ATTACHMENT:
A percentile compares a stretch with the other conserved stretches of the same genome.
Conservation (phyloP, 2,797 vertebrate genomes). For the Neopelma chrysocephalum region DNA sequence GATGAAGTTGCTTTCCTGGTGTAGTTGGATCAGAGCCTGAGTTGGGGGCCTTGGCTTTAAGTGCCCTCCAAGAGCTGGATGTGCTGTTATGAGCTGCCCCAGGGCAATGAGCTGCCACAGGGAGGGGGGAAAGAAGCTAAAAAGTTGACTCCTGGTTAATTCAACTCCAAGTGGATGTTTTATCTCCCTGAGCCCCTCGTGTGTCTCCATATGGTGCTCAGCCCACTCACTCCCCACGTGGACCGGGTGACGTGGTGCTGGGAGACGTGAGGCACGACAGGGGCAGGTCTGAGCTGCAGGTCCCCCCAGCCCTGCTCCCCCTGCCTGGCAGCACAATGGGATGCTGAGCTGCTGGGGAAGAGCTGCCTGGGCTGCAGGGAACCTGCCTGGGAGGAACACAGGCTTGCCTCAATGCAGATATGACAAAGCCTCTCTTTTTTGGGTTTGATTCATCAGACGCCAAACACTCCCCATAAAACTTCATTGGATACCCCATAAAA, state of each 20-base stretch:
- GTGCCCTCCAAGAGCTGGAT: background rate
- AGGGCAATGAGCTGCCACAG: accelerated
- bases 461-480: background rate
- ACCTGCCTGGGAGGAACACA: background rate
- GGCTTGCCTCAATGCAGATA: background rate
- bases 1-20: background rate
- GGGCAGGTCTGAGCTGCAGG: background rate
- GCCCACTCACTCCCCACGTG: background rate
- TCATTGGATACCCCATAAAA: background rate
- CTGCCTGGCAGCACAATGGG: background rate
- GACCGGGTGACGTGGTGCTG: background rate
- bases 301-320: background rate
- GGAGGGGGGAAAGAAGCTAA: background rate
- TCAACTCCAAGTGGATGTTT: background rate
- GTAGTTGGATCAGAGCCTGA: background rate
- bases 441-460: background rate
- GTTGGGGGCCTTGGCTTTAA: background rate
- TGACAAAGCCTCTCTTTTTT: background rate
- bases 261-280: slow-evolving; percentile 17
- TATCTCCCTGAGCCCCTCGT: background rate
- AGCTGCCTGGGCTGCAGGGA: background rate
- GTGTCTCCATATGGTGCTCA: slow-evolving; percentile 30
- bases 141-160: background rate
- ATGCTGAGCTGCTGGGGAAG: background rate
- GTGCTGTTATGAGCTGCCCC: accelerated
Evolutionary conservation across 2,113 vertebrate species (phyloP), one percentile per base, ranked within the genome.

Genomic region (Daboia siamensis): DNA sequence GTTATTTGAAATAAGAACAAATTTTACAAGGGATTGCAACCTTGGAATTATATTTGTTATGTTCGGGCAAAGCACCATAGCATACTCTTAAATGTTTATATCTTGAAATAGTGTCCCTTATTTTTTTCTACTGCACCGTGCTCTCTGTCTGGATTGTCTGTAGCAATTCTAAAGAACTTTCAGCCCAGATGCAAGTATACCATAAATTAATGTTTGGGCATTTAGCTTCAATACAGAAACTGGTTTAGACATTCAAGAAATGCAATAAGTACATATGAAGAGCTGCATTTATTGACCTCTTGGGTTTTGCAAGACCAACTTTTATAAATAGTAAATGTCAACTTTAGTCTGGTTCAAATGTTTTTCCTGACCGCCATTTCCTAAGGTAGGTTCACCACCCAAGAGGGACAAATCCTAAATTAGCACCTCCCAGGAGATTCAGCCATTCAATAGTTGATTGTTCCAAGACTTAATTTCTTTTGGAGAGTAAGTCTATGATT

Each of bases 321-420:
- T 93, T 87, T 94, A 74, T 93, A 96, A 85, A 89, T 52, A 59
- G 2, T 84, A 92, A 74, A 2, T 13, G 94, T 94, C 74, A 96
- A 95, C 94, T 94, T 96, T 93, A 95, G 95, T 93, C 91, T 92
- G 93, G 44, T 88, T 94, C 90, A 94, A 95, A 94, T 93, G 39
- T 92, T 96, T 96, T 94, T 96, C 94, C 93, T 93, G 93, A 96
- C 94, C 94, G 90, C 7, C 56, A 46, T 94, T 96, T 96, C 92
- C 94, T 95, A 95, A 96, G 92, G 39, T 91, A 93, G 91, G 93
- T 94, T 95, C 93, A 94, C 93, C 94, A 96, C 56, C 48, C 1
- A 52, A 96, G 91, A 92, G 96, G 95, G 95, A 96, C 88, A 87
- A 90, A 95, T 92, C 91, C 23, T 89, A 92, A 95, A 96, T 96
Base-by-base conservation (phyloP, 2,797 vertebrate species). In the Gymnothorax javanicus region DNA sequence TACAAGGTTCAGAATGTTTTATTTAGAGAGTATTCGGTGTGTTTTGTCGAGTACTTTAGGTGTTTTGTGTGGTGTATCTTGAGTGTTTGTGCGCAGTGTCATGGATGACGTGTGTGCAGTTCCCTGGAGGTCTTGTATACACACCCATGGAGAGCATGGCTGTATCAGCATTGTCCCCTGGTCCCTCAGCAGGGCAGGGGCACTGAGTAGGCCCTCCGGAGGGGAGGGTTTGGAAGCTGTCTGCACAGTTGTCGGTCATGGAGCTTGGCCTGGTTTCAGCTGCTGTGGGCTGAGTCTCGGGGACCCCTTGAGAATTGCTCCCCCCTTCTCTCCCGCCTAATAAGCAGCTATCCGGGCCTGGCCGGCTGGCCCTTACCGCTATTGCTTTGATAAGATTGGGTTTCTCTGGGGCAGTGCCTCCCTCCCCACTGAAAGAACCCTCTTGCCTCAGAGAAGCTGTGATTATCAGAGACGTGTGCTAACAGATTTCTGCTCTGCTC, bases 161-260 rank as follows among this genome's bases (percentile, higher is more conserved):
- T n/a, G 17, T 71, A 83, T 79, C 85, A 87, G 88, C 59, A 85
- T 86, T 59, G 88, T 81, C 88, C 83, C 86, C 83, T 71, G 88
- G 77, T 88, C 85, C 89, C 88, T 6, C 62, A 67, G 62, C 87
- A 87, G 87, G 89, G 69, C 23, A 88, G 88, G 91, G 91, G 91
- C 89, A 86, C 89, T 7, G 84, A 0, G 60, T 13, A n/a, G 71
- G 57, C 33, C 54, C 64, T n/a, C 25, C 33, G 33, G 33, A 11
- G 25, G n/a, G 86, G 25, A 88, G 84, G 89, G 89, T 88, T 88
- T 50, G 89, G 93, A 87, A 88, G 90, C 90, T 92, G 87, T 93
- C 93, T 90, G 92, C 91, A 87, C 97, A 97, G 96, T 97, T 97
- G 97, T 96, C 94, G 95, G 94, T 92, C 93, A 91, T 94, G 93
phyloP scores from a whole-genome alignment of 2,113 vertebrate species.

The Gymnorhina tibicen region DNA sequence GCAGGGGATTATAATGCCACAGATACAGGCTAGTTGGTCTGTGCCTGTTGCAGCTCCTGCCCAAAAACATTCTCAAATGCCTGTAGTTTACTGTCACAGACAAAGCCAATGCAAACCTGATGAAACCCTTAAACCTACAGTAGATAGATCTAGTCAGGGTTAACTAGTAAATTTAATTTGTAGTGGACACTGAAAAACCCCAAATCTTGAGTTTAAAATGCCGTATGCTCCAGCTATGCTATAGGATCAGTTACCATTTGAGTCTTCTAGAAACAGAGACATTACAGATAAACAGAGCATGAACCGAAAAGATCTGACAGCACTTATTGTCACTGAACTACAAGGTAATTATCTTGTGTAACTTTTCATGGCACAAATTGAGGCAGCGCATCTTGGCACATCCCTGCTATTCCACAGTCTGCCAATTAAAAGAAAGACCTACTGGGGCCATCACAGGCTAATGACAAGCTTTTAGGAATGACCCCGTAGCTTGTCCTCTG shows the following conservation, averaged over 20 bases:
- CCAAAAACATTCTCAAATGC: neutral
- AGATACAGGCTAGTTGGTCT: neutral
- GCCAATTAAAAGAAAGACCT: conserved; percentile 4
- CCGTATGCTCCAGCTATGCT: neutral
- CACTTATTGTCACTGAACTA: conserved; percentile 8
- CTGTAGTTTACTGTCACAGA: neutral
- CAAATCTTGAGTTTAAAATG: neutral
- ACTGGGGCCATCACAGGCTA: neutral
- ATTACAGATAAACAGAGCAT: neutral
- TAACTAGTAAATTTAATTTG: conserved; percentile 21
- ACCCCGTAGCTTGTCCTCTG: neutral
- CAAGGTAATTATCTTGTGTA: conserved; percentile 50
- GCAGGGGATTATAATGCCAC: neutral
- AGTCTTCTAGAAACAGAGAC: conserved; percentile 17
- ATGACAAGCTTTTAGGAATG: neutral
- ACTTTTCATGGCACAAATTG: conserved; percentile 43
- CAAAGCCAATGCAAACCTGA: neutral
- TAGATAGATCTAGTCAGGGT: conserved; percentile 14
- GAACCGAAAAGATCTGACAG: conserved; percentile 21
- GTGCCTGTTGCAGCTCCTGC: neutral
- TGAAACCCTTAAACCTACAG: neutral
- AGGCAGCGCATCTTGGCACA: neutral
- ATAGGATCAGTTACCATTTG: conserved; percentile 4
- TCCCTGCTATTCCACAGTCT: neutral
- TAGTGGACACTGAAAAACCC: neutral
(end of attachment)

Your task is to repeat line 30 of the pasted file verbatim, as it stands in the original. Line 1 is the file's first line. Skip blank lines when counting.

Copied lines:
Each of bases 321-420: